I did this first at Canoe but it’s appeared all over the place at our restaurants. It’s a family recipe from my mom’s side. And yes, it’s canned creamed corn… I don’t know why but it just works. It’s best on the griddle.
When plucked from the exact right part of a fat, hefty steer, then seasoned and smoked just so, a bar-b-que beef rib is a dish of irrefutable majesty.
It is the king of ribs – in size, succulence, and flavour. Salt, pepper, and their slowly rendered fat and collagen combine in the most addictive barque. Unfortunately, the single best beef rib I ever sourced was from a place called Terry Black’s, nearly 3,000 km away in Austin, Texas. But I have some good news. Great news, actually: the second most luscious, meltingly tender, peppery, sweet, smoky and addictively fatty hunk of beef I ever pulled from its bone with nothing more than a flimsy plastic fork was right here in Toronto, in Kensington Market, at J&J Bar-B-Que.
And there’s more. Lots more.
J&J serves beautiful brisket, both blade and deckle supple, moist, and infused with just the right complement of smokiness – which if you like you can drizzle with a Texas style BBQ sauce wherein the espresso has been swapped out for Valrhona chocolate. There are tender pork ribs, whose juicy meat pulls from the bone with just the right amount of tug. There’s tangy pulled pork, mixed with pastrami-flavoured pork belly, dressed with a tangy, peppery sauce. There are also two excellent examples of Texas style-sausages: spicy beef, and an unctuously oozing mac-n-cheese. There are great sides of baked beans with chopped brisket, crisp coleslaw, pommes alumettes, and a crazy-rich corn-bread infused with brisket drippings.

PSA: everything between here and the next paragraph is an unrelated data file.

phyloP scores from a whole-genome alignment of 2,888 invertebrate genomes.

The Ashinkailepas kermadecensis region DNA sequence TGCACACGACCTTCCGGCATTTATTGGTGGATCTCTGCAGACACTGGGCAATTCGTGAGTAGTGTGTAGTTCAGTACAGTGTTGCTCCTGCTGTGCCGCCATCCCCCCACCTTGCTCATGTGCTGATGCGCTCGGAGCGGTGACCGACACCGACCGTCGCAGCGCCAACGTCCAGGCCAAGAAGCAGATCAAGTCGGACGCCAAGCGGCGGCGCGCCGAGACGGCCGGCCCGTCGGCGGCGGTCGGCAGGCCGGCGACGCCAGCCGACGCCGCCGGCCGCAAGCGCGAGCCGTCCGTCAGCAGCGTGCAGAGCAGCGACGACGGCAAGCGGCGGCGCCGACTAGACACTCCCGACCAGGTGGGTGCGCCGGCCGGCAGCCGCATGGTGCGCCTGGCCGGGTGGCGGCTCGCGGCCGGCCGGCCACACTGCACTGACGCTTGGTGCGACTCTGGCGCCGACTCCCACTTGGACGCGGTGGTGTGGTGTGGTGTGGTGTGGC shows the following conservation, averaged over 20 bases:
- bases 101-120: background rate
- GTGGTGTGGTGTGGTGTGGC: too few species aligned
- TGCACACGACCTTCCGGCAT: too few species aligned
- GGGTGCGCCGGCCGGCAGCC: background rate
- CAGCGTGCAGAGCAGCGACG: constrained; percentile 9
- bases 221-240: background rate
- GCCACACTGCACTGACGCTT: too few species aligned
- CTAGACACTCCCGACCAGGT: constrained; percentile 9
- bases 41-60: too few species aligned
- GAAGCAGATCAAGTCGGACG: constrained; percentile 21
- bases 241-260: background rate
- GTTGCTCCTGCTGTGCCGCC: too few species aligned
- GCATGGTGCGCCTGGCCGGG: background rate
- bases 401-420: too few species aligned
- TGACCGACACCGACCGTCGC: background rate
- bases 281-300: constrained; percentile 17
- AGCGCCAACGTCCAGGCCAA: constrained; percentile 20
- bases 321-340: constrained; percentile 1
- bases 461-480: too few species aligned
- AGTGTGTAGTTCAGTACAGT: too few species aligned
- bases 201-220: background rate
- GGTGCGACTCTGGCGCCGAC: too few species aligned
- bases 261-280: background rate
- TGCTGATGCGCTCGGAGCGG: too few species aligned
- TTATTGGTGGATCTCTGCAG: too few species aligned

And for the record the only reason their beef rib comes second is the beef itself – for in Texas, aka Brobdingnag, a single plate short rib can tip the scales at well over a kilo, and we just don’t get that here.
J&J Bar-B-Que opened just over a week ago, and is off to an exceptional start. The place is named for its co-pitmasters Jay Moore and Jonathon Lucas, whom you may remember from their previous collaboration, Ursa. From Adam Perry Lang to Tuffy Stone the American barbecue circuit is full of evidence that classically trained chefs cook barbecue best.
Same story here.
193 Baldwin Street